After catching my eye supporting Cancer Bats last year, I’ve been following Reading’s Empress keenly meaning that I was front and centre for their set at Download. Just over a year since their first gig and after a successful tour with Bring Me The Horizon, Empress find themselves with a decent slot on Download’s third stage. While the crowd may not have been quite as into the performance as some of the other bands, the sheer power behind the 4-piece’s music is almost palpable and their performance was stunning, as always.

Devin Townsend, Jagermeister Acoustic Stage, 6pm

No stranger to these shores, Devin brought his stripped down but non-the-less mental live show to Donington. Despite having a lot of sound bleed from Motorhead and a hardcore band on the Red Bull Stage, Devin was resolute in his determination to bring ‘Acoustic pussy music’ to the festival. His collection of songs drawing from his immense back catalogue deserved a lot longer than 25 minutes but he managed to capture the essence of a Devin show. What’s astounding is his ability to let his personality shine through and, along with having the most powerful, stunning voice of the festival, he gave one of the most genuine and heartfelt performances.

Enter Shikari, Zippo Encore Stage, 7.35pm

For a band that frequents Reading and Leeds to come to download is often an odd sight but Shikari looked more at home during this performance than I’ve ever seen them. Their topical brand of politically infused, electro-charged metal was, clearly, just what the crowd needed to really get the party started. Playing a new track live for the first time, the boys from St Albans barrelled through an hours’ worth of genre-abusing anthems that would have been almost impossible to follow. Good job it was Iron Maiden that were tasked with it as I can think of few other bands up to the job. Let’s hope they make a return next year.

 

Sunday:

Bovine, Pepsi Max Tent, 11am

Birmingham’s answer to Baroness, Bovine have been making waves in the underground progressive/stoner scene and with the release of their debut album The Sun Never Sets On The British Empire, their status is set to soar. Even for an established band, opening a stage at 11am on the Sunday of Download is quite a daunting prospect so when Bovine start their set to a meagre crowd, everyone there was on their side. Testament to their thunderous renditions of ‘Ghost Chair’ and ‘Thank Fuck I Ain’t You’, the tent quickly filled up and by the last two tracks, they nearly had a crowd large enough to do justice to their performance.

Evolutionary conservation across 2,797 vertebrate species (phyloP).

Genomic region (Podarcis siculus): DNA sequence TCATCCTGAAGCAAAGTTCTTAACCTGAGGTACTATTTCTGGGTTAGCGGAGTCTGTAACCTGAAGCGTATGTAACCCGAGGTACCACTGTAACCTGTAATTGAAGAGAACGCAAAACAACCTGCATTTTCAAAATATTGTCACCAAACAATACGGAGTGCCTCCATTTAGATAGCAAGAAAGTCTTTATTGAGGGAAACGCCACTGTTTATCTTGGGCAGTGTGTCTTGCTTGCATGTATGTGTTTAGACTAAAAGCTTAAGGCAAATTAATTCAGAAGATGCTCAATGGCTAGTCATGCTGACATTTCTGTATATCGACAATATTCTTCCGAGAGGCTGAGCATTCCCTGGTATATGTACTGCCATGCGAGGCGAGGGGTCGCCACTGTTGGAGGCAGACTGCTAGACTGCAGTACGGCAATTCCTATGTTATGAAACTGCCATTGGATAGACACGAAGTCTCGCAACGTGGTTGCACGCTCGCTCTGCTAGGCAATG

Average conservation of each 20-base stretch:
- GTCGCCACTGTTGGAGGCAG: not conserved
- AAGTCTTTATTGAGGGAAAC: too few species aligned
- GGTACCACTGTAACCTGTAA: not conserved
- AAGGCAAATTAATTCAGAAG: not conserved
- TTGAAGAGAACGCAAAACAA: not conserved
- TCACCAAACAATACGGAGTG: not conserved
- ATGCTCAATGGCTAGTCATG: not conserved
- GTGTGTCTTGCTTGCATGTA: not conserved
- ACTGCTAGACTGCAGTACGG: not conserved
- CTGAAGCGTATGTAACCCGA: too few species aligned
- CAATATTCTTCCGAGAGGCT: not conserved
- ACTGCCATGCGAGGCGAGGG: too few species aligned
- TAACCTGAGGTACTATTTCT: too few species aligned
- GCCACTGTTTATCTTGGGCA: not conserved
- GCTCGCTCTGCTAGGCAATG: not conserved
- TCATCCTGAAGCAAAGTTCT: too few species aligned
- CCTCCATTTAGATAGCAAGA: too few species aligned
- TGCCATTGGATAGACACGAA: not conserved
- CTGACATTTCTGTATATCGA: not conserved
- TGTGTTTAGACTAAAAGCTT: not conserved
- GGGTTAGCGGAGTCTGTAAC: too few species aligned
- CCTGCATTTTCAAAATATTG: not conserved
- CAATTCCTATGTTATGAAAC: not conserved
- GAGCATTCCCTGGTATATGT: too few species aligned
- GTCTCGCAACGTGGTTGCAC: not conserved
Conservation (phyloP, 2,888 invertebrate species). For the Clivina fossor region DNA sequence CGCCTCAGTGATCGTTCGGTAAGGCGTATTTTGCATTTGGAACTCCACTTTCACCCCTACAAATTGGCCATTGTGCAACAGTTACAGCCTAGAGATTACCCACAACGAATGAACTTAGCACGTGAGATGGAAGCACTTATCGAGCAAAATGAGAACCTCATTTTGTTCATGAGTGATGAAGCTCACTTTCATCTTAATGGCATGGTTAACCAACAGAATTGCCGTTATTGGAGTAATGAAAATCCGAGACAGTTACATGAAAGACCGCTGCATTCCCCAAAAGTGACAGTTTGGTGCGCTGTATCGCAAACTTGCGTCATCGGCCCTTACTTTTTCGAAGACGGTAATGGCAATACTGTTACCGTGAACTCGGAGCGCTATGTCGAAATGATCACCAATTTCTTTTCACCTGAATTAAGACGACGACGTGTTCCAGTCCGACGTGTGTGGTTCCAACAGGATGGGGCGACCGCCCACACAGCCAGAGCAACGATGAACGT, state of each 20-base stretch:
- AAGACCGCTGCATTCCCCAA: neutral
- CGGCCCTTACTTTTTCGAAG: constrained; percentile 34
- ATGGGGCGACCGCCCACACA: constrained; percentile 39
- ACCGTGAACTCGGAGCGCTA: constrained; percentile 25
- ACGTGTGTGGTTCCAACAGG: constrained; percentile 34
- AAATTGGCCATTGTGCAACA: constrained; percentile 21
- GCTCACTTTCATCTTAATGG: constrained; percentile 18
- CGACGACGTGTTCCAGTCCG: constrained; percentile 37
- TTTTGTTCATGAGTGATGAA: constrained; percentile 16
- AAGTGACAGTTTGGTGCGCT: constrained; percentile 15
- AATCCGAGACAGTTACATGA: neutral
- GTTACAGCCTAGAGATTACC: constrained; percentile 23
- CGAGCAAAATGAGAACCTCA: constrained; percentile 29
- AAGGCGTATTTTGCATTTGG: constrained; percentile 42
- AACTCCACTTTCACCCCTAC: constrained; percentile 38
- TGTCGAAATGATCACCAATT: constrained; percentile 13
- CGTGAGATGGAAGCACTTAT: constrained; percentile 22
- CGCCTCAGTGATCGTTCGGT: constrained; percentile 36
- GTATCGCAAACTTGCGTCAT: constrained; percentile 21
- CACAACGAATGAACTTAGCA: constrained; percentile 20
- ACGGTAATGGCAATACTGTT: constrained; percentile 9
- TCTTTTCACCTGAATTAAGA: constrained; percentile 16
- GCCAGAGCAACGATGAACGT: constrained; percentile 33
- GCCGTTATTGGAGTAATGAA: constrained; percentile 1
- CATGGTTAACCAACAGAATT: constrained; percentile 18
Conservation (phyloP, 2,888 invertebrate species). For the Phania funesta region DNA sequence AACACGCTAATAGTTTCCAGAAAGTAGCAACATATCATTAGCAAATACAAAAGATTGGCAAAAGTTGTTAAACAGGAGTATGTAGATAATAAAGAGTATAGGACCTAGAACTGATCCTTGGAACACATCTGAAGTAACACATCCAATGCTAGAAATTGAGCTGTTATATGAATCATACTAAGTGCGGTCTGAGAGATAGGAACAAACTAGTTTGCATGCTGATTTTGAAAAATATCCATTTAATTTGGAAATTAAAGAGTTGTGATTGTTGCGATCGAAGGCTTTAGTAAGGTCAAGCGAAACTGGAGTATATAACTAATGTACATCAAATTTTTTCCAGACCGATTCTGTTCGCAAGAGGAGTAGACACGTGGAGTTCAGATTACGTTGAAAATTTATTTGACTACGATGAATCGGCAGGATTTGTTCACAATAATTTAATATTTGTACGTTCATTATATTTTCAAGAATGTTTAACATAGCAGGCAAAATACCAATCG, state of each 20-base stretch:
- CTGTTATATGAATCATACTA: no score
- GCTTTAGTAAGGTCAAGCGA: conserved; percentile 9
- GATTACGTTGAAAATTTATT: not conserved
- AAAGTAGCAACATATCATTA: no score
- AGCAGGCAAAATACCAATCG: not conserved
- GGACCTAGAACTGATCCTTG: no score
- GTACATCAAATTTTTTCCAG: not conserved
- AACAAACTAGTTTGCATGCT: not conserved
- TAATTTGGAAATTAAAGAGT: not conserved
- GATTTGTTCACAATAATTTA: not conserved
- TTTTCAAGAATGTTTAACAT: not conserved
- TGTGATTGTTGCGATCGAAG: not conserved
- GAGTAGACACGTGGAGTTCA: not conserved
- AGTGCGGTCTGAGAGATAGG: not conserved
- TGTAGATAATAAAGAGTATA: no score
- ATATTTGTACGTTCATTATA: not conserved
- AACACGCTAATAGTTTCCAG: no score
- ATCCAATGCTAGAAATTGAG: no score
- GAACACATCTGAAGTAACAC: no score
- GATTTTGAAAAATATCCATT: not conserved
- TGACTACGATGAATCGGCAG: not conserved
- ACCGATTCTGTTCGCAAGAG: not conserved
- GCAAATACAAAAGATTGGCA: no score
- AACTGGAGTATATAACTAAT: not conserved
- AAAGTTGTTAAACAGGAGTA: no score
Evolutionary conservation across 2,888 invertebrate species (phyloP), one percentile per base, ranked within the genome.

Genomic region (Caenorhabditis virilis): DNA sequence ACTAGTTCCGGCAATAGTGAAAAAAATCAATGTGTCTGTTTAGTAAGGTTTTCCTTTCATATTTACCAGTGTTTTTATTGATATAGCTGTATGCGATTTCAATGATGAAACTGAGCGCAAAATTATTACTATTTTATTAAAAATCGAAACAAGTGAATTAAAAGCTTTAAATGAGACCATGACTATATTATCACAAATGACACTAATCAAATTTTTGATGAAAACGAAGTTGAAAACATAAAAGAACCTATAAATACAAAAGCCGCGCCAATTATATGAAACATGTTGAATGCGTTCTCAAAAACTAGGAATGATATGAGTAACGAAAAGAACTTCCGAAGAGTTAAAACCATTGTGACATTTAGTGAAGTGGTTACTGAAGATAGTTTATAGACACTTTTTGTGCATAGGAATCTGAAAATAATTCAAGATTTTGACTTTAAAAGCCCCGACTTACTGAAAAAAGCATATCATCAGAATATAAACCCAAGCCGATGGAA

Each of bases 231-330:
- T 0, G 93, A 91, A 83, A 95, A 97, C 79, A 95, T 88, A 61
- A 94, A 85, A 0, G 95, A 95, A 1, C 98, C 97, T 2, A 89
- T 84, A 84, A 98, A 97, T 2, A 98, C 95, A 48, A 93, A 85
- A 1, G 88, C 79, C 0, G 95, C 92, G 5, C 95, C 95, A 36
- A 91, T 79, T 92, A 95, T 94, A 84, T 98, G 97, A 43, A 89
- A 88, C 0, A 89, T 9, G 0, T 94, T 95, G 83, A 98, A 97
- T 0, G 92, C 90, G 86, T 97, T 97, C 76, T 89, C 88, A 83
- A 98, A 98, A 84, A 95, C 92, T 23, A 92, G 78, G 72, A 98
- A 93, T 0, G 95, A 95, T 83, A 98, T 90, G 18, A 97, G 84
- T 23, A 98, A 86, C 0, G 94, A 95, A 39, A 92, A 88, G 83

States of Panic, Pepsi Max Tent, 11.45am

After winning the Marshall Ultimate Band competition, States of Panic (Formerly Peepshow) rolled into Donington like regulars. A higher class of performance than most of the other unsigned bands at the festival was to follow, with sleazy, synth-fuelled rock ‘n’ roll filling the tent for the bands modest 30 minute set. Frontman Johnny Gun took centre stage, whipping the crowd into a frenzy so rarely seen for an essentially unknown band. With their follow up to the sensational Brand New Breed expected soon, States of Panic is certainly a name that will be heard again.

Amon Amarth, Zippo Encore Stage, 3.20pm

Sadly, Sweden’s Amon Amarth only got to play four tracks. There are many speculations as to why their set was cut short, the most probable being that they erected a Viking longboat onstage. Yes, you read that correctly. Their set, however minimalist in length, hit hard and despite some minor sound issues, was actually one of the most entertaining of the festival. A commanding stage performance left no head un-banged and with a headline slot on the next Metal Hammer tour later this year, fans will hopefully be able to see them play for a little longer.

Ghost, Zippo Encore Stage, 5.10pm

The enigmatic Ghost proved their worth last year second headlining the Pepsi Max Stage, and were invited to bring their satanic ritual back to hallowed ground at Donington. A crowd of devout believers and Limp Bizkit fans were equally mesmerized by Papa Emeritus and co. and they preached their way through tracks from debut Opus Eponymous and this year’s Infestissumam, ending on the anthemic ‘Monstrance Clock’, leaving the crowd chanting ‘Come together as one, come together for Lucifer’s Son’: Badass.